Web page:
STEVEN JONAS, MD, MPH FOR BUZZFLASH AT TRUTHOUT
On July 30, 2012, former Vice-President Dick Cheney described President Obama as one of the "weakest" Presidents, ranking even (sic) Jimmy Carter above him (1). That statement makes one wonder: what is Cheney's definition of the opposite of weakness? That is "strength." Well, let's take a look at some of Cheney's personal and political history to try to determine the answer to that question.
1. Cheney, by his own admission, was able to gain five deferments from the draft during the Vietnam War. The last was obtained when he married his wife and she became pregnant. Married men with children were not being drafted. Cheney one commented (as I recall) that he sought those deferments because he "had better things to do with his time," or words to that effect. Strength?
2. When Cheney was Bush I's Secretary of Defense he strongly supported the US invasion of Kuwait in response to Saddam Hussein's invasion of that country. This despite the fact that just before the latter's invasion his government (which had been supported by the US during its war with Iran in the 1980s) has talked with one April Glaspie, then US Ambassador in Baghdad. The Iraqis were very concerned with the Kuwaitis'' "diagonal drilling for oil, across and under the Kuwait/Iraqi border.
Negotiations had been underway in an attempt to resolve the problem. At what would be the last of those meetings, the Kuwaiti Prime Minster alludes to the long-standing Middle East rumor that Hussein's mother had been a prostitute. Hussein, who had been praised in the then recent past by Republican Senators including Bob Dole, Alan Simpson (Cheney's political god-father), and Democrat turncoat Phil Gramm, asked Glaspie about the US view on his dispute with Kuwait. She replies by saying: "We have no opinion on Arab-Arab conflicts, like your border disagreement with Kuwait" (2). Hussein, thinking he has a green light from the U.S., invades Kuwait. Cheney's military goes on the attack shortly thereafter. Another definition of "strength?"
3. Fast forward to 2000. Bush II asks Cheney to head the committee to select his Vice-Presidential candidate. Cheney eventually proposes himself and Bush accepts. Strength?
4. Right after the 2000 election, before the Inauguration, Cheney convenes his famous "Energy Task Force." Not even the full membership has ever been revealed, much less at least an executive summary (if not its full report) of its occlusions which governed US energy policy for the next eight years (and under Obama have in part spilled over into the next four). Cheney kept the work of that task force entirely secret. Strength?
5. The story of the Iraq War has been told repeatedly. In sum, none of the excuses for it held any water. Hussein had had nothing to do with Osama bin Laden. In fact, there is evidence that they cordially hated each other. There were no weapons of mass destruction, as shown over-and-over again by the weapons inspectors under the direction of the UN chief for that task, Hans Blix. In fact, in the run-up to the war when the Bush Administration, led by Cheney, was claiming that there were such weapons, the claim supposedly based on CIA evidence, Blix repeatedly asked the CIA to share it with him. The CIA never responded. And we know what came next. Strength?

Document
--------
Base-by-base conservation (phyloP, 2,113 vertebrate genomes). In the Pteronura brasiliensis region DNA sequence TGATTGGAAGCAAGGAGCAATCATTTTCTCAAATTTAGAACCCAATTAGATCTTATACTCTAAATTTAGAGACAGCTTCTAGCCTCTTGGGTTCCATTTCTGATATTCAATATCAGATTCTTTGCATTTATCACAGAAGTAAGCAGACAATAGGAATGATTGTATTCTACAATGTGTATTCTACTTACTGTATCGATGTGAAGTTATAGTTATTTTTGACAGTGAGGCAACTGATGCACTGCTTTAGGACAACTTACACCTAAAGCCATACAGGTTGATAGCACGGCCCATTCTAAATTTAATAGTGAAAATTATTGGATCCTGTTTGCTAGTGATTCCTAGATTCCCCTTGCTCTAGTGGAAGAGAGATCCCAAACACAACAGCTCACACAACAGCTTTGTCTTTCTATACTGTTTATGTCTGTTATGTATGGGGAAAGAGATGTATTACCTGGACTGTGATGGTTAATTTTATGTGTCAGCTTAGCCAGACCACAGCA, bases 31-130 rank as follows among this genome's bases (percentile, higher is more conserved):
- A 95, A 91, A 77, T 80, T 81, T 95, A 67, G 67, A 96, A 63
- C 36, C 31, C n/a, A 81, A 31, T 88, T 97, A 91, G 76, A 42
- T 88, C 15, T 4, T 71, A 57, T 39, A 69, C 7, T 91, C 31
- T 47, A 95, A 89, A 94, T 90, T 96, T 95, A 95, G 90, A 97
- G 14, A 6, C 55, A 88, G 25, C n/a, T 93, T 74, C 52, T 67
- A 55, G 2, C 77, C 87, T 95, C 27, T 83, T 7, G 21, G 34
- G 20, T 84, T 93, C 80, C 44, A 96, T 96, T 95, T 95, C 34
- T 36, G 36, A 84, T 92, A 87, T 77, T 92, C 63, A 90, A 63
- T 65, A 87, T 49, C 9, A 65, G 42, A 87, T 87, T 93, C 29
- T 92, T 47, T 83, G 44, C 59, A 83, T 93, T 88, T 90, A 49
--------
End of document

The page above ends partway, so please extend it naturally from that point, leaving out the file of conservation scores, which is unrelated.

6. The US invades Iraq without bothering to get a declaration of war from Congress. (I wonder where the "strict-constructionists" were on that one.) The US wins quickly and takes over the country. Our troops are not received with citizens throwing flowers them, as the Cheneyites had predicted. Cheney and his boy Rumsfeld are running the occupation. (Funnily enough, under Nixon, Cheney was Rumsfeld's boy.) On the civilian side things go to hell in a hand-basket very quickly, beginning with looting of the great Iraqi historical museums. Rumsfeld's response to that one is "stuff happens." Things in Iraq go downhill from there, until a puppet Iraqi government (but not puppet enough) forces Bush to accept a treaty providing for the eventual US departure (which the GOP of course blames on Obama). It appears as if the real war aims of the Cheney/Bushists are oil, bases, and permanent war (3.) Destroying a nation under completely false pretenses. Strength?
7. Then there is the outing of Valerie Plame to get at her husband Joseph C. Wilson for blowing the whistle on the false Saddam/Yellow Cake/Niger story (4). It became clear during the investigation of the matter of breaking the law on revealing the identity of national security agents (otherwise known as "spies," which Ms. Wilson actually was) that the idea originated with Cheney and/or Karl Rove. Cheney hid behind Scooter Libby, who he got to take the fall for himself and Rove. Strength?
8. And finally we come to The Cheney Torture Doctrine. And no, the use of the term "enhanced interrogation" doesn't make it any less torture. Nor does the term make its use any less a violation of, among other things, Article VI of the U.S. Constitution which makes all treaties to which the United States has adhered, including such ones as the Geneva Conventions which prohibit the use of torture, the "supreme law of the land." Torture, as has been proved over and over again throughout history, is a weapon of the weak, not of the strong. Strength? Hardly.
Some record of "strength" for this man. Cheney should really take care when he calls other people "weak."
2. Lapham, L.H., "Notebook: Trained Seals and Sitting Ducks," Harper's Magazine, May, 1991, p. 10.
3. The CheneyBush War Policy: Connecting the Dots for Permanent War, 02/27/2007,
4. The Triumph of Cheneyism: His Pernicious Legacy, 11/03/11,
Steven Jonas, MD, MPH is a Professor of Preventive Medicine at Stony Brook University (NY) and author/co-author/editor/co-editor of over 30 books. In addition to being a columnist for BuzzFlash/Truthout, he is the Managing Editor of and a Contributing Author to TPJmagazine.net.